Discovery Science: Earth Biology – Plants and Fungi – Whisk ferns, club mosses, and horsetails

Earth Science: Biology – Plants and Fungi – Whisk ferns, club mosses, and horsetails

The spore-producing vascular plants, Pteridophyta, includes the so-called true ferns, whisk ferns, club mosses, and horsetails. Their life cycle involves spore-based reproduction and the alternation of generations.

In ferns, the sporophyte is an independent plant, representing the dominant of the two reproductive phases known as the alternation of generations.

In the true ferns, club mosses, and horsetails, the sporophyte consists of a central shoot, leaves, and roots, while among the whisk ferns, no true roots are present.

Whisk ferns

Whisk ferns, found in the tropics or subtropics, consist of only one order (Psilotales) with two small families. Most whisk ferns possess only tiny, scalelike leaves, so that photosynthesis occurs predominantly in the central shoots.

Their short-stemmed, rounded spore capsules (sporangia) are prominent, forming on the upper parts of the shoots, which usually have forking branches.

Club mosses

Club mosses, which enjoyed a golden age some 300 million years ago in the Upper Carboniferous period, include just over a thousand
species. They have small or very narrow leaves (microphylls), usually in a spiral arrangement around the central shoot.

The sporangia are typically gathered in thick bundles on the tips of the shoots. Club mosses can be found almost all over the world. Most grow on the ground—sometimes producing yard-long creeping shoots—but other species are epiphytes, growing on other plants.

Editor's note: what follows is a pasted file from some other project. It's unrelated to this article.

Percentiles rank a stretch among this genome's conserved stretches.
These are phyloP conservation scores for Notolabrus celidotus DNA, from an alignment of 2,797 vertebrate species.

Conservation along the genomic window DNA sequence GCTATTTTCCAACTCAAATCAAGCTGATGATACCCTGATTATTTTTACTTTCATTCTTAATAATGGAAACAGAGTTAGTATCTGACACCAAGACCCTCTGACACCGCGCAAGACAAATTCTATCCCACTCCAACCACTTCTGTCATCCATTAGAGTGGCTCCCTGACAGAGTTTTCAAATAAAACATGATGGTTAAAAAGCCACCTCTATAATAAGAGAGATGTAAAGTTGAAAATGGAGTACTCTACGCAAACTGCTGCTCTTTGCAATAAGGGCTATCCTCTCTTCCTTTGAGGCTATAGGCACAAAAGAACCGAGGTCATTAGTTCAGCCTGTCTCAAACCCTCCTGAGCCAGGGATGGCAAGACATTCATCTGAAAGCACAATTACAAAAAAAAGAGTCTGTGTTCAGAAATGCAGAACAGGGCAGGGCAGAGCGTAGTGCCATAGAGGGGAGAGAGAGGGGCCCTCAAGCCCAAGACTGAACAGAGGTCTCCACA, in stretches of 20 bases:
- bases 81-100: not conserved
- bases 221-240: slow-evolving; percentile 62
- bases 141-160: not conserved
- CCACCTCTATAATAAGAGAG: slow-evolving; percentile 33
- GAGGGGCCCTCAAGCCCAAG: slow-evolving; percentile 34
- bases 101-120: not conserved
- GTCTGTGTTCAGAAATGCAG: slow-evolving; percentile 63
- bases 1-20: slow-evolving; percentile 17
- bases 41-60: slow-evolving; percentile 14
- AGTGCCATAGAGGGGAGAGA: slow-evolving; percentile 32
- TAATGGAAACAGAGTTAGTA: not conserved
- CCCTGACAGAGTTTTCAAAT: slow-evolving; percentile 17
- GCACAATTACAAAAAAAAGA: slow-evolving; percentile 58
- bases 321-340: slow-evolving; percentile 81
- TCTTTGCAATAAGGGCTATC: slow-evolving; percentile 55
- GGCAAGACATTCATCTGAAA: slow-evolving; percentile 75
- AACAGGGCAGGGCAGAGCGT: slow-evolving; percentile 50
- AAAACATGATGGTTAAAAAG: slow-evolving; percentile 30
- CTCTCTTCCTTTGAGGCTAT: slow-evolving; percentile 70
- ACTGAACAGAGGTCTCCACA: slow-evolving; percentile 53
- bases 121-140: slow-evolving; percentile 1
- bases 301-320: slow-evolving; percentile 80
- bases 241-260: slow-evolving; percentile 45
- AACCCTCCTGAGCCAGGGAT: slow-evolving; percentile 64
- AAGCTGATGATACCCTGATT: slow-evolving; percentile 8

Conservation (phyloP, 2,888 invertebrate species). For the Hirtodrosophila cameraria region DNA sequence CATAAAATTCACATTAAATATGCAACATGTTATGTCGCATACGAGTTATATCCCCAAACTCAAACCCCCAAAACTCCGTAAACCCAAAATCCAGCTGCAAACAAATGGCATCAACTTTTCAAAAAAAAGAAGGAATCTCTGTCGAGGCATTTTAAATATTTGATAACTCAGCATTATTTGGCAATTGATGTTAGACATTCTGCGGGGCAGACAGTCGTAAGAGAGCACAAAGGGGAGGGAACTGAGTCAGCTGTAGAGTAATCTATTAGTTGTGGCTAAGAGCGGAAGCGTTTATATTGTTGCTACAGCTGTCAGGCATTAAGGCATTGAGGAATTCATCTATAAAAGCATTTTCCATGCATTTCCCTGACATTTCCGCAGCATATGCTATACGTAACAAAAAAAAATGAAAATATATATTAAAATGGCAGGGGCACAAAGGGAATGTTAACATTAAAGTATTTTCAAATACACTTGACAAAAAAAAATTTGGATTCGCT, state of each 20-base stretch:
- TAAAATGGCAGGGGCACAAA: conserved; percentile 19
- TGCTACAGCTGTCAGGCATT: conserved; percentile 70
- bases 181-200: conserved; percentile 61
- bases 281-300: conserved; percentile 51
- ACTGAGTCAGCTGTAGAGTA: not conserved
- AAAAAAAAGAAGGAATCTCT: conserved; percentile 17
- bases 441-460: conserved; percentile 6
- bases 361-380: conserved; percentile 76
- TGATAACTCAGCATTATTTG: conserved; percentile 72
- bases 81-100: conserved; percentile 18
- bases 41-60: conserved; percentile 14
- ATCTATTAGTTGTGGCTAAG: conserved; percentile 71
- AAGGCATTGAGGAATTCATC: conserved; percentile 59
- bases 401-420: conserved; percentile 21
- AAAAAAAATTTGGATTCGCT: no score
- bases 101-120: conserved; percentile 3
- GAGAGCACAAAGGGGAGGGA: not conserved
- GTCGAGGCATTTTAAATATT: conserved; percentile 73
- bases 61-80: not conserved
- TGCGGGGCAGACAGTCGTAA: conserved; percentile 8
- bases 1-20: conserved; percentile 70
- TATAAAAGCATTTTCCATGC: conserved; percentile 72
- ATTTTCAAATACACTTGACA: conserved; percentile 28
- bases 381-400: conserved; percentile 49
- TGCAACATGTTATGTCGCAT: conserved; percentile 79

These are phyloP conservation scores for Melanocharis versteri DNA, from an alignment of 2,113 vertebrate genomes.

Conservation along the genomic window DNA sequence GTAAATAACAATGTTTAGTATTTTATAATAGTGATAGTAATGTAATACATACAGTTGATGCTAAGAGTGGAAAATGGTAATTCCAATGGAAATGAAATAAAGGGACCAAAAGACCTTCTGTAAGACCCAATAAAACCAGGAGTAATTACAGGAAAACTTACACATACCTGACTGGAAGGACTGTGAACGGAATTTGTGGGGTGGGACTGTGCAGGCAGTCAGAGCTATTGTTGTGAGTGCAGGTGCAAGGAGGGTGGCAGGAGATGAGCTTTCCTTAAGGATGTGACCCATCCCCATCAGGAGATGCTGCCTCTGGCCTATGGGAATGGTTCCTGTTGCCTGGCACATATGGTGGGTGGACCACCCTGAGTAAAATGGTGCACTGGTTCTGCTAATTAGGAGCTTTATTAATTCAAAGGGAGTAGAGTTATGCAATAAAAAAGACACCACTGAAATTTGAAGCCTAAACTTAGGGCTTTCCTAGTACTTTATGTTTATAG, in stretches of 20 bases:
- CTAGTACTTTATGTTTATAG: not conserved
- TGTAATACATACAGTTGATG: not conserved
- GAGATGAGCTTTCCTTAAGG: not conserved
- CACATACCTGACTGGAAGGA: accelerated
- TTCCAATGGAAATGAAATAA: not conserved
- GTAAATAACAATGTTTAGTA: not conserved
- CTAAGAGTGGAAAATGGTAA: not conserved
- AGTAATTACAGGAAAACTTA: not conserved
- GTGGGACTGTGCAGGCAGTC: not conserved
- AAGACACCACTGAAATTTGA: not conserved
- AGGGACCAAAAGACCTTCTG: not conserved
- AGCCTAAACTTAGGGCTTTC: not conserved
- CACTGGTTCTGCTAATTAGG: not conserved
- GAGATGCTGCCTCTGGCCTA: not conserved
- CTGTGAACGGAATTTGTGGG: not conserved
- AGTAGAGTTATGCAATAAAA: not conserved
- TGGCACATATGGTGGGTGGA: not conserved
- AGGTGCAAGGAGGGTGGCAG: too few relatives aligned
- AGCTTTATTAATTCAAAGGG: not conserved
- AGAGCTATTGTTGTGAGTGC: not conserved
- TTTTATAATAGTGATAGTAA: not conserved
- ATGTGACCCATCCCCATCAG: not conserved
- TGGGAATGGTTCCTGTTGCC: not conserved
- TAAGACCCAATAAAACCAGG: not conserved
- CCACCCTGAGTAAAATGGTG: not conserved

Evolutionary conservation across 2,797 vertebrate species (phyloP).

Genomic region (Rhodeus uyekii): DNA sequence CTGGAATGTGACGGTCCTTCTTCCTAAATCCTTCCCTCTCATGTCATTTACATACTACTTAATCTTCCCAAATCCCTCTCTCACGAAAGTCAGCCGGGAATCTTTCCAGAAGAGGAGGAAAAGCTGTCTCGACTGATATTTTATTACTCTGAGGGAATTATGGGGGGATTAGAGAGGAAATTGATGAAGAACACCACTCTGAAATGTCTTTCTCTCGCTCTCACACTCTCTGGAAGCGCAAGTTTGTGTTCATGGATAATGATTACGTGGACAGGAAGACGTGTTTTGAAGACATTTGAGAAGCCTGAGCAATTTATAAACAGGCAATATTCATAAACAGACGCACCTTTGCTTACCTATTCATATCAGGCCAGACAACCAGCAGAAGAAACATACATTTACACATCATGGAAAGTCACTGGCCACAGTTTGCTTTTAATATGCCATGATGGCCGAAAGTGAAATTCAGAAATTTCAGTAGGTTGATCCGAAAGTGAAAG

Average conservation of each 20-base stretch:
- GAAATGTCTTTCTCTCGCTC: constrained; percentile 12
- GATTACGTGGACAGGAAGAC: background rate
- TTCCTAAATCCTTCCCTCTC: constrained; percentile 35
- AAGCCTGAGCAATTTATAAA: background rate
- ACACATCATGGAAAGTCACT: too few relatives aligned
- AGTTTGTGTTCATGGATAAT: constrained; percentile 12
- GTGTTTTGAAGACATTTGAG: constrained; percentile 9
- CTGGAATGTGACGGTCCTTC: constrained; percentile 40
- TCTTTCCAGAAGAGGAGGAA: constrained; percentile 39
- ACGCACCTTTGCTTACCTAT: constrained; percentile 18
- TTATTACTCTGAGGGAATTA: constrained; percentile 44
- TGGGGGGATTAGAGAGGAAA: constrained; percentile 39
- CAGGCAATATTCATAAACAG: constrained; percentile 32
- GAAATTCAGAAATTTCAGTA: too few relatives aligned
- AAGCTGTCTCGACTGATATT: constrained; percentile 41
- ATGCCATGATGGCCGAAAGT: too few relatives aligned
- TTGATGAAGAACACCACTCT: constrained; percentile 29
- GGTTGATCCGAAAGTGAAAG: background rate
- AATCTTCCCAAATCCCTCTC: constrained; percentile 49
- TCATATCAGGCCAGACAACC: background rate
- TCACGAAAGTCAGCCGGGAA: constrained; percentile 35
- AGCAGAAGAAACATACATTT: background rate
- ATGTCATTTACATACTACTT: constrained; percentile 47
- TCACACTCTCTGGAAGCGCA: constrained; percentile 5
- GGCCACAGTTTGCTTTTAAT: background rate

Since club moss spores will often not germinate for several years, and then take up to 15 years to reach full maturity, many species are rare and are protected in several countries.


Horsetails also reached the high point of their development in the Carboniferous period. At that time the group had more species such as woody horsetails, which could reach a height of 98.4 feet (30 m). Today, only one genus remains with a few herbaceous species that form non- branching fertile sprouts from a long stem emerging in springtime.

These die off after producing spores. In contrast, the leafy summer sprouts that appear later are sterile, serving only to carry out metabolic processes and store energy.


An unusual plant from this group is Selagmella lepydophylla, a species of club moss that is often called the “resurrection plant.” While most of its relatives grow in moist tropical forests, these plants can be found in extremely dry areas, such as parts of California and Mexico.

In times of drought, they curl up into a ball and can survive for years in a dormant state. When rain falls, the stems rapidly absorb moisture from the air and spread out green shoots again.